He led me inside and pushed me onto the couch in the living room, then he squatted down in front of me.

"Steph, there's no easy way to say this. I wanted to be the one to tell you, because you deserve that much. Joe's been shot, honey."

I sucked in some air. "Is he okay, Eddie?"

I tried to jump up to grab my purse and drive to the hospital, but Eddie held me back.

"No, Steph, that's why I'm here. He died on the scene. He's gone, Steph." Eddie said softly.

And with those words, my entire world fell apart. The only possible explanation was that it was Eddie's idea of a joke, or possibly Joe's.

"That's not funny, Eddie." I said toneless but I knew he hadn't been kidding. He wrapped his arms around me as I was trying to make sense to what he'd said. It didn't work.

"No." was al I could say, over and over again.

When Eddie left, I went through the motions like a robot. I filled Bob's food bowl to the rim and grabbed my keys. I drove on auto-pilot to my apartment and locked myself into my bedroom.

For the next 48 hours, I went through all the emotions known to man. I screamed my lungs out. I cried my eyes out. I ignored the phone and the door bell and didn't leave the bed. I knew people came over because every now and then, I'd hear knocking on my bedroom door.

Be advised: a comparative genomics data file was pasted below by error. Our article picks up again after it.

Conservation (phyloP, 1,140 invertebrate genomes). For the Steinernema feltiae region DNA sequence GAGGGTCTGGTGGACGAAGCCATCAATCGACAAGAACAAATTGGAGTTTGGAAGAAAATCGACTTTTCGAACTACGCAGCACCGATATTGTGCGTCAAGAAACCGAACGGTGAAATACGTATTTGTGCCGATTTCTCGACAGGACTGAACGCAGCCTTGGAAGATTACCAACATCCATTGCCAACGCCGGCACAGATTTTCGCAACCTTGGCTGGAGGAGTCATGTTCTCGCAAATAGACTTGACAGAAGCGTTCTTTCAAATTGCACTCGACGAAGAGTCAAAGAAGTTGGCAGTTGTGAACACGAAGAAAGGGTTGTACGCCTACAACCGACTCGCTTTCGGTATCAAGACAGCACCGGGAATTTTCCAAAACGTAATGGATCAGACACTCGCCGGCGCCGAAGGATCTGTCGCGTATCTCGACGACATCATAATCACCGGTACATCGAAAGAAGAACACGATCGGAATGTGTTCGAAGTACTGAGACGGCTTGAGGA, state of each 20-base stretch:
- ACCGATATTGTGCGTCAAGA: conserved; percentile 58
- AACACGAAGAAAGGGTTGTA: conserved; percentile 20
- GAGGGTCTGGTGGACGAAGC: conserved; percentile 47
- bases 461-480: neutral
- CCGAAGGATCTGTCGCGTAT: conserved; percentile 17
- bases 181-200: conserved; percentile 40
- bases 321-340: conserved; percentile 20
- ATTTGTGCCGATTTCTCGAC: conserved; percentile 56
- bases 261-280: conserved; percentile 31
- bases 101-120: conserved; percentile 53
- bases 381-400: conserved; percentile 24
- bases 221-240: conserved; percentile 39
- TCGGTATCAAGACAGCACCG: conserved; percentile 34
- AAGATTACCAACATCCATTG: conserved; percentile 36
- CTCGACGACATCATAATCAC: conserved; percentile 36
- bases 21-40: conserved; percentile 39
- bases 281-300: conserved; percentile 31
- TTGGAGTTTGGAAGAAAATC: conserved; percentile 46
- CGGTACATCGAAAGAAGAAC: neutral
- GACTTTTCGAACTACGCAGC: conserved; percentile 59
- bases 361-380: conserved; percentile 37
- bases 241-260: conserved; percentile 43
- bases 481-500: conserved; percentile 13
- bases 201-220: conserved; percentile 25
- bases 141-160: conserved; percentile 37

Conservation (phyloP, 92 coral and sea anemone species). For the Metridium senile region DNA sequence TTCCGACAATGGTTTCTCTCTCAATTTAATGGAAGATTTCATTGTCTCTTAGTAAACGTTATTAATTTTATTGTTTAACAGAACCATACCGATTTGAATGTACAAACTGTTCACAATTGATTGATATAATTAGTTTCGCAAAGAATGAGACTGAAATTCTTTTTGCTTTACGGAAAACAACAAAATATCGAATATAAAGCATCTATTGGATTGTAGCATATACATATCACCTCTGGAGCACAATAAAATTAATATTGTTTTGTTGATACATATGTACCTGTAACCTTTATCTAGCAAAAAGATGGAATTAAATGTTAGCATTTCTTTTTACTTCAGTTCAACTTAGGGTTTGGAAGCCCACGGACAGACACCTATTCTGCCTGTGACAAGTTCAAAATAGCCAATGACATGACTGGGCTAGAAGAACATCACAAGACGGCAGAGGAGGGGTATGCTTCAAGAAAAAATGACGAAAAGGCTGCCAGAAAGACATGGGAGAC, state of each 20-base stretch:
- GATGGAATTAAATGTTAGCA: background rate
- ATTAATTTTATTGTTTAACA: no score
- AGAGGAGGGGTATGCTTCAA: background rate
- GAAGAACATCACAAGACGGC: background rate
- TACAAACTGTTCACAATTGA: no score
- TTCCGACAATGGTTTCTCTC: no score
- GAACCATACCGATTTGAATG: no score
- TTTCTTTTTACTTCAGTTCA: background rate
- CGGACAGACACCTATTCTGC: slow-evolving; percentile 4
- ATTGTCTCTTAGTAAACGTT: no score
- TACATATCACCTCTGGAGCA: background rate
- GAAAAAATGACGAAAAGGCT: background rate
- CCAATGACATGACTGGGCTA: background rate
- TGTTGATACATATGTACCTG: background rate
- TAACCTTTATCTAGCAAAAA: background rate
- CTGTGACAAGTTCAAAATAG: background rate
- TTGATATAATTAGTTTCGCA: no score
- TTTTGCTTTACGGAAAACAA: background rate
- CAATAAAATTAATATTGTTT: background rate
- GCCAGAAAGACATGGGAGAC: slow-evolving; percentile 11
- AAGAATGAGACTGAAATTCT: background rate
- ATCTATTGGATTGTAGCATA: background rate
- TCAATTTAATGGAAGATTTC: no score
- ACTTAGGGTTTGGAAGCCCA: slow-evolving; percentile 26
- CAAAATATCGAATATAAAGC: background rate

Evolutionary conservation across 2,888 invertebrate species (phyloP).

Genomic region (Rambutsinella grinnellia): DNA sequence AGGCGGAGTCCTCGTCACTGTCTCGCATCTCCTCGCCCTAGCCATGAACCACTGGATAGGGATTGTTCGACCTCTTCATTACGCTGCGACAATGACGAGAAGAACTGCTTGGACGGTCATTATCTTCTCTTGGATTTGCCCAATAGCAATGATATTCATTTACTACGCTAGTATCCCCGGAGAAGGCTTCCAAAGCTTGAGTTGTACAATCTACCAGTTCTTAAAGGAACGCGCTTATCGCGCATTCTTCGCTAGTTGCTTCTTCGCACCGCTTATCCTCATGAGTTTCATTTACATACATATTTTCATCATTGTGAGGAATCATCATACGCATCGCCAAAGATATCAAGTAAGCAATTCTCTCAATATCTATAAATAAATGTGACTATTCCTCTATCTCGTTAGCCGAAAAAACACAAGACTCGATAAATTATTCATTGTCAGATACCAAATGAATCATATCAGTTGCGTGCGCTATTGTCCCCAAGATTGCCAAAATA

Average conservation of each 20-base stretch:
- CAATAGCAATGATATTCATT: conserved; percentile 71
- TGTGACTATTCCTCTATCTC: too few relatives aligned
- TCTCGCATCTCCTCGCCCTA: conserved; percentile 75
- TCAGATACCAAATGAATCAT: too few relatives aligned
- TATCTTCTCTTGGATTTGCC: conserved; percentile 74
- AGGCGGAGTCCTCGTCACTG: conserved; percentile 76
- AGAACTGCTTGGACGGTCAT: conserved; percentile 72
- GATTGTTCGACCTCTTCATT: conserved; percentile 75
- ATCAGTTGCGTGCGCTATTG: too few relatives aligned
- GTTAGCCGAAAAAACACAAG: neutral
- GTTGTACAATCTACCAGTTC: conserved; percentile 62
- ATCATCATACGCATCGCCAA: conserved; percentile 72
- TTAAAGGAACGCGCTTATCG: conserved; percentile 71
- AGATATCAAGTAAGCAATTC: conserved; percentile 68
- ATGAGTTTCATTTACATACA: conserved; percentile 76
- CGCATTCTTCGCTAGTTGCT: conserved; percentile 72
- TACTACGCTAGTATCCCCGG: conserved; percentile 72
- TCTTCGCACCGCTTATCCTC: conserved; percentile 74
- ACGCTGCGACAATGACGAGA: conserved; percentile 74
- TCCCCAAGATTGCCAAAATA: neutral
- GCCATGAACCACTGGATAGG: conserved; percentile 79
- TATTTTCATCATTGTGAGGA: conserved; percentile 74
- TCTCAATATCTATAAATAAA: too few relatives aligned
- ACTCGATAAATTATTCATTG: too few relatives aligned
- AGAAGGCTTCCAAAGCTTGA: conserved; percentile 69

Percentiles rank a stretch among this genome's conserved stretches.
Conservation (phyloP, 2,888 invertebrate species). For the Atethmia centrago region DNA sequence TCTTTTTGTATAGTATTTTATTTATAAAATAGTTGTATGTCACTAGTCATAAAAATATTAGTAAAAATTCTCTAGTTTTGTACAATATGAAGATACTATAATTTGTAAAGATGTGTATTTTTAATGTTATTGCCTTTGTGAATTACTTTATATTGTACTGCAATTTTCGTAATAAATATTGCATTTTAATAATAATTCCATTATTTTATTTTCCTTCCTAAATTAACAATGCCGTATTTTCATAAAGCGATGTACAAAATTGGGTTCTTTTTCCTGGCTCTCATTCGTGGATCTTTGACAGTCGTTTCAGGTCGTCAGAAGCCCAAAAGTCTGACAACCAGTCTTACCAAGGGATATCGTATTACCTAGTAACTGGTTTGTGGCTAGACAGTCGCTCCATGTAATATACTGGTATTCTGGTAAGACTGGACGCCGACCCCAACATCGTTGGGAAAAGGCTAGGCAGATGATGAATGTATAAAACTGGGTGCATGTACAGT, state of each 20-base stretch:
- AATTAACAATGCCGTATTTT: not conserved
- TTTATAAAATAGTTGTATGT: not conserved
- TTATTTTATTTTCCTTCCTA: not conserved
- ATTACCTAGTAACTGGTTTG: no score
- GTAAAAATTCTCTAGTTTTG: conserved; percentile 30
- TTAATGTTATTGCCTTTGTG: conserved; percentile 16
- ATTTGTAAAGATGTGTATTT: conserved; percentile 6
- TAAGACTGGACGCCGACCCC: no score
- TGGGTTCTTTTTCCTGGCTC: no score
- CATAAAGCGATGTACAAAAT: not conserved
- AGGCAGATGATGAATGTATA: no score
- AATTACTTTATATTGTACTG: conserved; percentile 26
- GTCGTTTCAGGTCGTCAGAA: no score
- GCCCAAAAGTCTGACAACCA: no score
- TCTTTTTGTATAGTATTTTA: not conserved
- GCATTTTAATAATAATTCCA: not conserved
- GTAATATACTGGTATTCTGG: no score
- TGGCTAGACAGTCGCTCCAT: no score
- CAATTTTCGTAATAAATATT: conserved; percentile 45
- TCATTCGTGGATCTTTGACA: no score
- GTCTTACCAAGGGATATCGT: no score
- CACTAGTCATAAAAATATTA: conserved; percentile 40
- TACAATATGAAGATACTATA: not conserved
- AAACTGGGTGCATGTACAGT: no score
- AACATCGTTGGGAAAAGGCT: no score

But nobody asked me to identify Joe's body. I didn't know what had happened; I didn't care at the time. I just wanted it to not be true.

After I was hoarse from screaming and crying, I just went numb. I curled up in the fetal position in bed and didn't move.

Since I hadn't eaten or drunk anything, I didn't even have to go to the bathroom; I could stay in bed forever. I didn't have a plan or anything; I could just not face reality, if that reality didn't have Joe in it.

Probably I would have stayed like that until I would have died of thirst. Or possibly a broken heart. Maybe both. I was told later it had been three days, I had no sense of time.

All I know is suddenly, the covers were pulled away from me and I was lifted up. Then cold water was raining down on me. When I opened my eyes, I realized I was naked and in the shower. I yelped and tried to get out of the tub, but strong hands were holding me in place. Everything registered in slow motion. I sputtered because water ran down my throat through my open mouth.

The water became warmer and the stopper was put in the tub. I knew who the hands belonged to, and it made me angry that he didn't respect my privacy.

"What the fuck do you think you're doing?" I screamed, trying to free myself from his grip.